Kinda like the baldness. First, there’s your hair. Then, there’s none. Then, there’s hair growth after chemo.

But, the regrowth is weird and curly and unruly. Then, that hair is replaced with your final crown of glory.

My point is this: going through treatment leaves us with bodies that are unfamiliar and sometimes completely weird and offensive.

NO! You can’t come up for “coffee”!

^ That’s what you’d say if you were actually dating yer body.

But you’re not dating.

You’re stuck with it. Hope you like that t-shirt it chose today! Ha!

No one tells you that there’s a process after treatment of getting to know your body again.

No one tells you that you’ll feel like you’re living in a body that’s not the one you were issued at birth.

No one tells you that you’ll have to figure this craziness out on your own.

It’s truly like dating.

There is a dance to the courtship.

Little by little you get to know your new body, the new quirks and burbles and feels.

Little by little you come to understand that you are stronger than you thought (a prevailing theme through treatment), and you’ll get through this stage just like you conquered treatment.

Little by little you come to not only appreciate your new body for its strength throughout its weakness, but you realize the grace you gave yourself in the beginning is what allows the shift to love and acceptance.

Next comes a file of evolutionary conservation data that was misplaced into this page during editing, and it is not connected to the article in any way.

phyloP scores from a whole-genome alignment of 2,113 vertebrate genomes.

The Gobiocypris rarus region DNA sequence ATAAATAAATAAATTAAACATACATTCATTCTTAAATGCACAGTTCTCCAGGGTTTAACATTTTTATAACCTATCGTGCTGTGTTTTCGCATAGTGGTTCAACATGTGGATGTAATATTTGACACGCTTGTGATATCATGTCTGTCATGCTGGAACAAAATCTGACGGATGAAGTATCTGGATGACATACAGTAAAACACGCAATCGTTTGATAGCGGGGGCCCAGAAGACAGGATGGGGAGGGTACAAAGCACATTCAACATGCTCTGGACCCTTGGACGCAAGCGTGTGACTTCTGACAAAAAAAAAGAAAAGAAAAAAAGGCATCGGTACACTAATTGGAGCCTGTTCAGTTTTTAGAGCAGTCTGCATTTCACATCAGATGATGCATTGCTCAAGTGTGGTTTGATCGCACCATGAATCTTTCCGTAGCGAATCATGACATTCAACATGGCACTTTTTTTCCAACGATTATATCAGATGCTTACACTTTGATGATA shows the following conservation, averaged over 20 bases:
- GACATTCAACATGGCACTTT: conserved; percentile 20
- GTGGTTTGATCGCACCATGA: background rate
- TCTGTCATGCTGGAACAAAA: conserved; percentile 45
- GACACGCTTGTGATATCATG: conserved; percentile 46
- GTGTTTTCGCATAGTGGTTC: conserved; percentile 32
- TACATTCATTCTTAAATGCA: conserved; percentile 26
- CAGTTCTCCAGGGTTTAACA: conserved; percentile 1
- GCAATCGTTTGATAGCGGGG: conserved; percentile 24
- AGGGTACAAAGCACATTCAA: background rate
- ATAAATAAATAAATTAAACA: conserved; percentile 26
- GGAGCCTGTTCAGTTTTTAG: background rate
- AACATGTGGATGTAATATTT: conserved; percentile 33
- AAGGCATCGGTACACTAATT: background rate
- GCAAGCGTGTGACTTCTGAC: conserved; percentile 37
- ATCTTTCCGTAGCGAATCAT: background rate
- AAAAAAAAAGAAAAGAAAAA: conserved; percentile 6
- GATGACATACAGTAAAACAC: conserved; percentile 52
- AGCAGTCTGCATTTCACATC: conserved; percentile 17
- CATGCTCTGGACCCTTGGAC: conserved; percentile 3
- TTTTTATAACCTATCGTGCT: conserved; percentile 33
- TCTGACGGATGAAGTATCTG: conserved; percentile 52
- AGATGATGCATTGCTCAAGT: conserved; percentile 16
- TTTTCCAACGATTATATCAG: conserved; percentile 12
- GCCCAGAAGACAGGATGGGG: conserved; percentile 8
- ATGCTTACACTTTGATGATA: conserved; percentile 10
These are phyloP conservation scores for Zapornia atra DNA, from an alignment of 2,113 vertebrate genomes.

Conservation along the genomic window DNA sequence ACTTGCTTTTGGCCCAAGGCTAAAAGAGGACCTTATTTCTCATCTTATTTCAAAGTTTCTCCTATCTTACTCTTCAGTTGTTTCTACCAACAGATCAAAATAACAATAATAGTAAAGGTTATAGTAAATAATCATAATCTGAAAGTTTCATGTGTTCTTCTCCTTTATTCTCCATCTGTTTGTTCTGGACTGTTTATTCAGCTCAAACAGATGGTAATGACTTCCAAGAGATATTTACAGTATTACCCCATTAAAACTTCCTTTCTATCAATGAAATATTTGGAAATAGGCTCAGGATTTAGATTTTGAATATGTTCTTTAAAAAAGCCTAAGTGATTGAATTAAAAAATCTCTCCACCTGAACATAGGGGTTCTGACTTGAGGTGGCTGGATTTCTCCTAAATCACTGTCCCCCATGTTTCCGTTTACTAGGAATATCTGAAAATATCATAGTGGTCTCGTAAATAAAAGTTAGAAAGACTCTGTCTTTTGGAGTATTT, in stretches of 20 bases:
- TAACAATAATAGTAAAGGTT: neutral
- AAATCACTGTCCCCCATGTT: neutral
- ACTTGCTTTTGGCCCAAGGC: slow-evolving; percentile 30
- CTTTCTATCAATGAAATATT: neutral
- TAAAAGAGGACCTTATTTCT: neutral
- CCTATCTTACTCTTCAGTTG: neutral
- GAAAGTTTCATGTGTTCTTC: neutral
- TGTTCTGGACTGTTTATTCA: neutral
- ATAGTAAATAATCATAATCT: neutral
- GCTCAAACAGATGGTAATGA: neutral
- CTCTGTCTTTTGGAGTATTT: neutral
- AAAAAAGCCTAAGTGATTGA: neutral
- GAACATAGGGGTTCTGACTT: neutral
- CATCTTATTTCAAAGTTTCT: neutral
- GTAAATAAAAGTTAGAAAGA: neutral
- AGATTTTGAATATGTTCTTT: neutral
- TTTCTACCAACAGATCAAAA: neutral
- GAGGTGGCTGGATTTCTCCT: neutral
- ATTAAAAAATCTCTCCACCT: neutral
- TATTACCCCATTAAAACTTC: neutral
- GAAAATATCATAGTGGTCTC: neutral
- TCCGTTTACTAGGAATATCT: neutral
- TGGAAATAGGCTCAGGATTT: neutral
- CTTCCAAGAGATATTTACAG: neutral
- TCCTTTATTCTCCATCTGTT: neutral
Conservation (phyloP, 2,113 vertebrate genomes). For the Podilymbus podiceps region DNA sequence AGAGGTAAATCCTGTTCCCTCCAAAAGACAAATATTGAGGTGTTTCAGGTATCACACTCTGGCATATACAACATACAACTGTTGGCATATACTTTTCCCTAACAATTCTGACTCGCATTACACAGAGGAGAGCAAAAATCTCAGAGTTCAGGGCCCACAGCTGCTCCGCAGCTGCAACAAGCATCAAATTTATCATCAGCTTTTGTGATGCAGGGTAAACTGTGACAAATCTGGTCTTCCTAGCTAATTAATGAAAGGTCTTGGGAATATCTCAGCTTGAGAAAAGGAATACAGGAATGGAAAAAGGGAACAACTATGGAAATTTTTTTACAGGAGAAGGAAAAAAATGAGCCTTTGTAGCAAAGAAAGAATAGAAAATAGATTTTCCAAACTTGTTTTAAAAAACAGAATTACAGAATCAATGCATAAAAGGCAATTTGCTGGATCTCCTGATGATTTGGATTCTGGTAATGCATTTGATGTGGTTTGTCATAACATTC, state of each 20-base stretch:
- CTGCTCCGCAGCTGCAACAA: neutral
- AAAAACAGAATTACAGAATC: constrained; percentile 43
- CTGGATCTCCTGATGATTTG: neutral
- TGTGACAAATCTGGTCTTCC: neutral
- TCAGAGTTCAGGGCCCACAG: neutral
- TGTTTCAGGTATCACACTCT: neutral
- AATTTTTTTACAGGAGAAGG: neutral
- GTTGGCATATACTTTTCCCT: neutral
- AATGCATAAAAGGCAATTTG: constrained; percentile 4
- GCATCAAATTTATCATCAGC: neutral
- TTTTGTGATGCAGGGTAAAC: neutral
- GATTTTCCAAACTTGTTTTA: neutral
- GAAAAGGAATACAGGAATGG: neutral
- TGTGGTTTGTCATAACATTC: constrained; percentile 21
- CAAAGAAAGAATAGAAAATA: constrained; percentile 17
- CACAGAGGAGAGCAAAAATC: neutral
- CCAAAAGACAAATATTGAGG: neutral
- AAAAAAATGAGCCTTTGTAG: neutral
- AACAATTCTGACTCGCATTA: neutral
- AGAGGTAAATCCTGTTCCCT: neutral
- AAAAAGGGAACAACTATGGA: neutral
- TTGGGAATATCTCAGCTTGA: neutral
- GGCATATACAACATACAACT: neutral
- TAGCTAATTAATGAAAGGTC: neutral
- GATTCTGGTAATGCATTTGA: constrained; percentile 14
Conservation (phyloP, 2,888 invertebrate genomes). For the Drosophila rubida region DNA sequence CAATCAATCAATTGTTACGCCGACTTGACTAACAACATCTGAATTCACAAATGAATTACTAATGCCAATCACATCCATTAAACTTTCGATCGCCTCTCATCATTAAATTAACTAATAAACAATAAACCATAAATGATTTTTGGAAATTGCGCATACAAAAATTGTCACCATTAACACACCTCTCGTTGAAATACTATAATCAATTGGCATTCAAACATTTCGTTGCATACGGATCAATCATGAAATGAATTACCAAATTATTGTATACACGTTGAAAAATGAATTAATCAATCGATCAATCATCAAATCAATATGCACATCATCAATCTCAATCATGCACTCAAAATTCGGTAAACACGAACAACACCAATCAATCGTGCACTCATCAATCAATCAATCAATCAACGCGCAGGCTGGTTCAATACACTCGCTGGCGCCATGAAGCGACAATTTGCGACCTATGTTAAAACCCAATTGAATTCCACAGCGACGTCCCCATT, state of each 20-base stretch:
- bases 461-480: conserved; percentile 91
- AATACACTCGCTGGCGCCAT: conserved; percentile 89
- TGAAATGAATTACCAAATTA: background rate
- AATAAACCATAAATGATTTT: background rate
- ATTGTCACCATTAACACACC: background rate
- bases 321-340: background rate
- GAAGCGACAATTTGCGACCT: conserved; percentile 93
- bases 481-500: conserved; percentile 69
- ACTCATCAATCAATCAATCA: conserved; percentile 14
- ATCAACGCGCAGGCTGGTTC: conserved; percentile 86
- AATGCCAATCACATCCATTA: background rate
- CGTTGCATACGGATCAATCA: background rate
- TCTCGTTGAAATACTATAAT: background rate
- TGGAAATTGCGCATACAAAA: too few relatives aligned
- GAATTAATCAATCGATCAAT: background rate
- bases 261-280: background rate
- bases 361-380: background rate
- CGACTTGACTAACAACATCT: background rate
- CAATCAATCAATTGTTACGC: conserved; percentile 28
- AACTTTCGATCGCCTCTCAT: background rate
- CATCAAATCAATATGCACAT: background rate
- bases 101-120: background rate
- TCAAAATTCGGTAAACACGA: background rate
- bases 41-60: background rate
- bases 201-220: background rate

After chemo, my body is different.

Yet, maybe more importantly after the change, my mindset is the same: let’s kick some ass today, fellas.

If you are going through cancer treatment, I’m here to offer you some encouragement: You’re gonna have some challenges, but…You. Will. Prevail.

Accept that your life is now changed; that your body has changed.

Accept that things will be dating-odd and sometimes too weird to talk about.

Hang in.

The dating stage sucks, but this body of yours is gonna wear you down till you can’t believe how much you love it for keeping you strong of mind and soul, even in the midst of weirdo bodily functions that make you cringe.

Little by little you come to not only appreciate your new body for its strength throughout its weakness, but you realize the grace you gave yourself in the beginning is what allows the shift to love and acceptance.

You’ve got this.

Swipe right, mah babies.

 

 

 

 

 

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Comments

  1. I’m so glad you shared this post with the Hearth and Soul Link Party, Patty! It makes it easier to understand for those of us who haven’t undergone chemotherapy, and also will help those who are going through or facing it. Thank you for sharing your journey so openly and honestly. It’s brave and incredibly helpful.

    • Thank you, April.

      There is so much mystery attached to cancer and I feel strongly that if we can bring to light the parts that no one wants to talk about, we can dispel fear and replace it with hope.

  2. Patti, I hope I never have to apply what I learned here, but I learned a lot! Thanks for sharing your experience. You can be sure it’s going to help a lot of people you’ll never even know about. Keep up the good work!

  3. You are truly courageous and still fighting. Thank you for sharing such a strong story with us at HomeMattersParty